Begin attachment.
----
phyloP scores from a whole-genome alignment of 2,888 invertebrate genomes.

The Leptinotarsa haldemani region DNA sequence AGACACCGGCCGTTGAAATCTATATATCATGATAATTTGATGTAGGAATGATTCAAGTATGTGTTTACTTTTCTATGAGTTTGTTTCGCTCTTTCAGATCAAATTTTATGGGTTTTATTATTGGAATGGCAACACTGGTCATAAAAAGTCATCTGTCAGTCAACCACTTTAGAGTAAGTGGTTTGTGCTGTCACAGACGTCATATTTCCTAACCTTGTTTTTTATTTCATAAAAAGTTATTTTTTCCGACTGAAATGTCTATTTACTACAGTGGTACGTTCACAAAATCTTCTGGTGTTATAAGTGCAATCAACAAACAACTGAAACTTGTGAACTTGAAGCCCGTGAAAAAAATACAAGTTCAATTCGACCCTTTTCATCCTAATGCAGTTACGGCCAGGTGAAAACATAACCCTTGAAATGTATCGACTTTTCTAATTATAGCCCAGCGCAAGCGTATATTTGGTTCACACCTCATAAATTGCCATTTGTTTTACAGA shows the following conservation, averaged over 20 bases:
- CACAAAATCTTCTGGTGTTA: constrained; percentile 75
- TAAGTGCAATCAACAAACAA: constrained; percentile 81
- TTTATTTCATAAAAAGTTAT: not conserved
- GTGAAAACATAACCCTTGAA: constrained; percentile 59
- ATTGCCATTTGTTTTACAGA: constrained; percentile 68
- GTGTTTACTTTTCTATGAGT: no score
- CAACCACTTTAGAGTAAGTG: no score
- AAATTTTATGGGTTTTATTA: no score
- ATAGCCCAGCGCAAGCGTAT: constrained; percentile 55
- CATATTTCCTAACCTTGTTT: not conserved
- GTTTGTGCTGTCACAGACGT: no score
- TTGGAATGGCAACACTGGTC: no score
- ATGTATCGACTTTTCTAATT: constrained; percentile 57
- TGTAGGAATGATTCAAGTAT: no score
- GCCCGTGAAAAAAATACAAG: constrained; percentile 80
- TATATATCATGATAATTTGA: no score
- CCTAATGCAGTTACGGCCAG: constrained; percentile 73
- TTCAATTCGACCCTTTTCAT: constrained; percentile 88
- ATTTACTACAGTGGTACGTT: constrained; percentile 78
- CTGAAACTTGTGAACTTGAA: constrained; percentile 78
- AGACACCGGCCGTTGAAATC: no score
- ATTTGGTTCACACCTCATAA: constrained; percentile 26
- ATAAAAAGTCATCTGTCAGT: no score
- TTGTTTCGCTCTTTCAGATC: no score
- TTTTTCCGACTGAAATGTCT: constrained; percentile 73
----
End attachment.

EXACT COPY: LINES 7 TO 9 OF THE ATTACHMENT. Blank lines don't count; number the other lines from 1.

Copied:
- ATTGCCATTTGTTTTACAGA: constrained; percentile 68
- GTGTTTACTTTTCTATGAGT: no score
- CAACCACTTTAGAGTAAGTG: no score